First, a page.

Read more

Taking the American Board of Orthopaedic Surgery board examination can be an intimidating experience for orthopaedic surgery residents. Recently, David Hamilton, MD, a PGY-5 resident at the University of Kentucky, spoke on behalf of AAOS Nowwith A. Jay Khanna, MD, of Johns Hopkins Medicine, on how to best prepare for the exam.

Read more

Jay Khanna, MD is honored to be listed in Becker's Spine Review publication's List of 65 orthopedic surgeons recommended by other orthopedic surgeons.

Read more

Spinal stenosis affects millions of Americans. It is a narrowing of the space around the spinal cord and nerve roots that can cause pain, numbness and/or weakness in the arms and legs. Spinal stenosis often occurs due to age-related degeneration of the spine in middle-aged to older people and herniated discs in younger patients.

Read more

Over the course of almost 20 years at Johns Hopkins, spine surgeon A. Jay Khanna has charted a path in the Department of Orthopaedic Surgery that melds clinical expertise with business and professional development skills. In 2008, while maintaining a busy clinical practice and meeting academic demands, he earned

Read more

By the time Susan Whitehouse was diagnosed with scoliosis at 16, she had reached her full height and wasn’t eligible for bracing.

Her scoliosis wasn’t severe enough to warrant surgery, but the curve in her spine was pronounced enough to trigger sciatica (pain that radiates from the lower back through the hips and down the legs), especially while sitting and twisting her torso in a chair as she treated dental patients.

Read more

SAN FRANCISCO — A. Jay Khanna, MD, discusses what spine surgeons need to know regarding the systemic approach to spine imaging studies at the North American Spine Society Annual Meeting.

Read more

Dr. A. Jay Khanna, an orthopaedic surgeon specializing in back and spine diseases and disorders at Johns Hopkins Medicine, answers a viewer’s question: Can arthritis on neck and shoulder be surgically treated?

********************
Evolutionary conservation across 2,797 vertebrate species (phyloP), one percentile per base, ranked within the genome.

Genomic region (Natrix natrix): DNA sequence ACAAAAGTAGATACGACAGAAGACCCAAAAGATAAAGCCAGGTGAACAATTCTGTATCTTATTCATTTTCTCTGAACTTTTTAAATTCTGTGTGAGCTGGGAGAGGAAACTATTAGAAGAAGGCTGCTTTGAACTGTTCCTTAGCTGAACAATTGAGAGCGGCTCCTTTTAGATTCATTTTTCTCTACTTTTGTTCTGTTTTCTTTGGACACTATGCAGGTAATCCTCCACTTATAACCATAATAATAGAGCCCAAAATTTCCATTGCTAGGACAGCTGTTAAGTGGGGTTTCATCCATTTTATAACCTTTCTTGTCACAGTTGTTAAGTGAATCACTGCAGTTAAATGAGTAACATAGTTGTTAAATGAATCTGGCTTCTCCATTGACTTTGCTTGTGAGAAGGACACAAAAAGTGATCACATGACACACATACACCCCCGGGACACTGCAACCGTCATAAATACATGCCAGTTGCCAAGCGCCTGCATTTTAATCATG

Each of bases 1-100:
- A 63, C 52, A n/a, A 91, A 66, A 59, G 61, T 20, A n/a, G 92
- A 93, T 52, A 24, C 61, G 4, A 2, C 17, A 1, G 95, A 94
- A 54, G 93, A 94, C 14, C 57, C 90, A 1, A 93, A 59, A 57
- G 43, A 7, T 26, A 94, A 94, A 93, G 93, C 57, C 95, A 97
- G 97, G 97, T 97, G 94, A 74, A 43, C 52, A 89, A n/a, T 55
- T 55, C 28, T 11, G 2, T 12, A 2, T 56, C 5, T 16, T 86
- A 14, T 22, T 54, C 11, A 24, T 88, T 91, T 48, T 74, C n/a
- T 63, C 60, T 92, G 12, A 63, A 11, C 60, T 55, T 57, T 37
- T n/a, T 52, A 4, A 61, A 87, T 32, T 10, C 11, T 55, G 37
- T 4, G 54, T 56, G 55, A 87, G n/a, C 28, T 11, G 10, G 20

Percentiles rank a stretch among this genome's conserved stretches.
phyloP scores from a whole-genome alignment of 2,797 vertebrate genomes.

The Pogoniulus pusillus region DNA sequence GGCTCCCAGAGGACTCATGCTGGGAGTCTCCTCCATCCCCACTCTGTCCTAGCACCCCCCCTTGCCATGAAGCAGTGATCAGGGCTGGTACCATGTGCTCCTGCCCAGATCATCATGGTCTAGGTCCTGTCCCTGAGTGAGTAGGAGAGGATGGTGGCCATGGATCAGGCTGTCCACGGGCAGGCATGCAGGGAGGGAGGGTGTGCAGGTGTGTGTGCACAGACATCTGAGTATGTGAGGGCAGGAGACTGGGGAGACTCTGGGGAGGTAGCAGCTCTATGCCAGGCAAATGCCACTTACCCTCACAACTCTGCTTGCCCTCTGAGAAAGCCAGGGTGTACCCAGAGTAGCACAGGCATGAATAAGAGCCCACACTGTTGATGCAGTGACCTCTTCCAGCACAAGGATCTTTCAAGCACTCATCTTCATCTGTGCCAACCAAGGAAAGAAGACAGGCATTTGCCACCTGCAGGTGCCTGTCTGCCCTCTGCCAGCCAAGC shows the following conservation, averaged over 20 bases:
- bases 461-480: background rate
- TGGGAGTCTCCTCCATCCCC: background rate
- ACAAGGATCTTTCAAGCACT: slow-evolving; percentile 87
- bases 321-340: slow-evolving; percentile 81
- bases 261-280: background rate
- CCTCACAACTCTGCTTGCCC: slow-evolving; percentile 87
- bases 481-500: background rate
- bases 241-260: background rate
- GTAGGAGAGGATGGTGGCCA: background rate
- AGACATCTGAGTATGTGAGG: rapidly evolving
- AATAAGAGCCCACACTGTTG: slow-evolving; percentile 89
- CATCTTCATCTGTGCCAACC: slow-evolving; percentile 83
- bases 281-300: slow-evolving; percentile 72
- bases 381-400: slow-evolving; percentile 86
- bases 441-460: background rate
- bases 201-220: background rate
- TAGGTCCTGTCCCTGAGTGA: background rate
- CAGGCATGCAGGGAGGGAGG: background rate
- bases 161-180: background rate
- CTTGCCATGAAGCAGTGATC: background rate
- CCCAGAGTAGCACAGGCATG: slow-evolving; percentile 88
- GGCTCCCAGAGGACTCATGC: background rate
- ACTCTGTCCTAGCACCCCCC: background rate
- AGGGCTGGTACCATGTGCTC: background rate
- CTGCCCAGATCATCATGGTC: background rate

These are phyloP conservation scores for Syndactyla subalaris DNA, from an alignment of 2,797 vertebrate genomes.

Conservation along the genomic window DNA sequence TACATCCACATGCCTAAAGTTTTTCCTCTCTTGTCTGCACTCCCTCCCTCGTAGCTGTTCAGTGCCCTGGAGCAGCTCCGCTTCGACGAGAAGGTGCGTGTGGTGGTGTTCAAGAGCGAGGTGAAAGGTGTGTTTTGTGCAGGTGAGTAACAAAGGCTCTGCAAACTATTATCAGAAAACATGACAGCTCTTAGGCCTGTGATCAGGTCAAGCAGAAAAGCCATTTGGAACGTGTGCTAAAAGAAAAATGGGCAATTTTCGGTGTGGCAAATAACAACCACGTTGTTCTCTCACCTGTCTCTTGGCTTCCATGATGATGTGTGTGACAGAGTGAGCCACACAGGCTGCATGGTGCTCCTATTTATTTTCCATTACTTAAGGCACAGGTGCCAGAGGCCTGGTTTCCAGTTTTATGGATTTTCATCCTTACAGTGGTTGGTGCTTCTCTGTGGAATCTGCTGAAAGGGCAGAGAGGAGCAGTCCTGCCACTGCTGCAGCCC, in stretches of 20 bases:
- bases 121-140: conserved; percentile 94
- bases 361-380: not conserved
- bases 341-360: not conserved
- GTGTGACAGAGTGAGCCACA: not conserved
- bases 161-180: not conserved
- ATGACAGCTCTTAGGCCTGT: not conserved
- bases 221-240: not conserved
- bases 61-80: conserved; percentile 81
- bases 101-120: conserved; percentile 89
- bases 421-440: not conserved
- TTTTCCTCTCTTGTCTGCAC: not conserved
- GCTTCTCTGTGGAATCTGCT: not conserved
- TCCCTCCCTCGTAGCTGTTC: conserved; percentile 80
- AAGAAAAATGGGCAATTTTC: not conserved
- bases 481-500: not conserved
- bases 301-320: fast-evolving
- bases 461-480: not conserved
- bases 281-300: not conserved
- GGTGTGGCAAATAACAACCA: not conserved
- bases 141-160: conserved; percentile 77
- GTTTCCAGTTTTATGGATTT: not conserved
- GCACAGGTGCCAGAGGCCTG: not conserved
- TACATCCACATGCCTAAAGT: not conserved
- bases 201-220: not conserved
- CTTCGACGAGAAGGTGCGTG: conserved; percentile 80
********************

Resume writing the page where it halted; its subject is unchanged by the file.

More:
Read more

Akhil Jay Khanna, MD, MBA, is division chief of Johns Hopkins Orthopaedic and Spine Surgery in the National Capital Region and his practice is based in Bethesda, Md.

He also serves as vice chairman of professional development in the department of orthopedic surgery at Baltimore-based Johns Hopkins University.

Additionally, he is a professor of orthopedic surgery and biomedical engineering at the Johns Hopkins University School of Medicine.

Read more

Monitor and minimize the number of seconds of fluoroscopy used for each case.
System engineers commonly say that any system improves if it is merely monitored; there is often not a need for a specific intervention. This is true in the case of fluoroscopy time.

Read more

A. Jay Khanna, MD, MBA of Johns Hopkins Orthopaedic and Spine Surgery in the Greater Washington Region, and Associate Professor of Orthopaedic Surgery, Neurosurgery and Biomedical Engineering at the Johns Hopkins University, discusses radiation exposure for spine surgeons. He also serves as clinical director of the Johns Hopkins Center for Bioengineering, Innovation and Design.

Read more

1. Minimally invasive spine surgery
Much of the spine surgery that we currently perform — and that has been developed by generations of surgeons before us — is relatively invasive. The spine is a deep structure and somewhat difficult to access.

We often end up creating a great deal of collateral tissue damage to get down to the area of interest. For surgery on the lumbar spine, for example, we may have to make an 8- to 12-inch incision to get down to a much smaller region in the spine.